Asia emerged as the leading export market for Botswana, receiving exports worth P1.18 billion in November 2023. The United Arab Emirates, China, and Hong Kong were the top destinations within Asia, receiving 18.6 percent, 14.2 percent, and 3.8 percent of total exports, respectively. Diamonds and Copper were the major commodity groups exported to Asia.
The Southern African Customs Union (SACU) received Botswana’s exports worth P685.7 million, with South Africa being the main recipient within SACU. The European Union (EU) received exports worth P463.2 million, primarily through Belgium. Australia received exports worth P290 million, while the United States received exports valued at P69.6 million, mostly composed of diamonds.
On the import side, Botswana imported goods worth P9.5 billion in November 2023, representing an increase of 11.2 percent from the previous month. The increase in imports was mainly driven by a rise in Diamonds and Chemicals & Rubber Products imports. Diamonds contributed 23.3 percent to total imports, followed by Fuel and Food, Beverages & Tobacco at 19.4 percent and 15.0 percent, respectively.
The SACU region was the top supplier of imports to Botswana, accounting for 77.7 percent of total imports. South Africa contributed the largest share at 57.2 percent, followed by Namibia at 20.0 percent. Imports from Asia accounted for 9.8 percent of total imports, with Diamonds, Machinery & Electrical Equipment, and Chemicals & Rubber Products being the major commodity groups imported. The EU supplied Botswana with imports worth 3.2 percent of total imports, primarily in the form of Machinery & Electrical Equipment, Diamonds, and Chemicals & Rubber Products.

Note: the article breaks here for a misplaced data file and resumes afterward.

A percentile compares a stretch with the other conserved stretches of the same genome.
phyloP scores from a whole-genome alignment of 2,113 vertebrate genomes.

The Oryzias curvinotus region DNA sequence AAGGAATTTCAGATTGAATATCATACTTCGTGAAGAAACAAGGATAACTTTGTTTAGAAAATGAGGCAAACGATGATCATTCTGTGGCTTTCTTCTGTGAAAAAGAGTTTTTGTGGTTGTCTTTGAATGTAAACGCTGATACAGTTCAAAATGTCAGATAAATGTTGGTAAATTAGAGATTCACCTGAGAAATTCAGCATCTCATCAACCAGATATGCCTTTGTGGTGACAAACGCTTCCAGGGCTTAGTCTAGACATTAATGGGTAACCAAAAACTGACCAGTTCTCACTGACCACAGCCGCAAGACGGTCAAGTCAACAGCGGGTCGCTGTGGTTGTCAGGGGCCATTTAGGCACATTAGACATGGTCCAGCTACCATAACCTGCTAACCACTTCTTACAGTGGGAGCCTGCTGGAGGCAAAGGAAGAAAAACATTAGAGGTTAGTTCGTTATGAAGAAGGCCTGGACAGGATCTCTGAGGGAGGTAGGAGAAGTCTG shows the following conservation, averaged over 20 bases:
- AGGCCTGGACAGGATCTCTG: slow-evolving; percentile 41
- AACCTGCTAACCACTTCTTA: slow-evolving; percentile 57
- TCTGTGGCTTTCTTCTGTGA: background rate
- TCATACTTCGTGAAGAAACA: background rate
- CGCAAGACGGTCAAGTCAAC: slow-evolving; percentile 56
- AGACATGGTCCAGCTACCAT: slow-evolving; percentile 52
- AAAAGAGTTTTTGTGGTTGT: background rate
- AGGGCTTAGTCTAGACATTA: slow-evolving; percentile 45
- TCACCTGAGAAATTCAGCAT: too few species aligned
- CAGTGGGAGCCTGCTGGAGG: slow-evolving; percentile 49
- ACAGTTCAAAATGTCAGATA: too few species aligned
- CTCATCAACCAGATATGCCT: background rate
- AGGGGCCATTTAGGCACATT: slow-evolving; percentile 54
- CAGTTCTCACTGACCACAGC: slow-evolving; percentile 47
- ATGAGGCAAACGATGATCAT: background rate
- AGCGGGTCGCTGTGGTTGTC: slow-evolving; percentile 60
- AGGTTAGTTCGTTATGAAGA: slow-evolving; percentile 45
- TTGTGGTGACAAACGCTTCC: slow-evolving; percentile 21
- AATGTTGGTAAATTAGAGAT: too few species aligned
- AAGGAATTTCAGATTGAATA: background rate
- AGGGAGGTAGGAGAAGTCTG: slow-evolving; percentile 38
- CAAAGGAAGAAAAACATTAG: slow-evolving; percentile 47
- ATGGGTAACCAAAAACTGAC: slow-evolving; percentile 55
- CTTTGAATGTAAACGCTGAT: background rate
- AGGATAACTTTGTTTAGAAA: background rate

Botswana’s recent trade deficit of over P6 billion highlights a decline in export revenues, particularly in the diamond sector. While Asia remains the leading export market for Botswana, the country heavily relies on imports from the SACU region, particularly South Africa. Addressing the trade deficit will require diversification of export markets and sectors, as well as efforts to promote domestic industries and reduce reliance on imports.
The business sector in Botswana is optimistic about the year 2024, according to a recent survey conducted by the Bank of Botswana (BoB). The survey collected information from businesses in various sectors, including agriculture, mining, manufacturing, construction, and finance, among others. The results of the survey indicate that businesses expect trading conditions to improve in the first quarter of 2024 and remain favorable throughout the year.
The researchers found that firms anticipate improvements in investment, profitability, and goods and services exported in the fourth quarter of 2023 compared to the previous quarter. These expectations, combined with anticipated growth in all sectors except construction and real estate, contribute to the overall confidence in business conditions. Furthermore, businesses expect further improvements in the first quarter of 2024 and throughout the entire year.
Confidence among domestic market-oriented firms may decline slightly in the first quarter of 2024, but overall optimism is expected to improve throughout the year, consistent with the anticipated domestic economic recovery. Firms in sectors such as mining, retail, accommodation, transport, manufacturing, agriculture, and finance are driving this confidence. Export-oriented firms also show increased optimism in the first quarter of 2024 and for the entire year.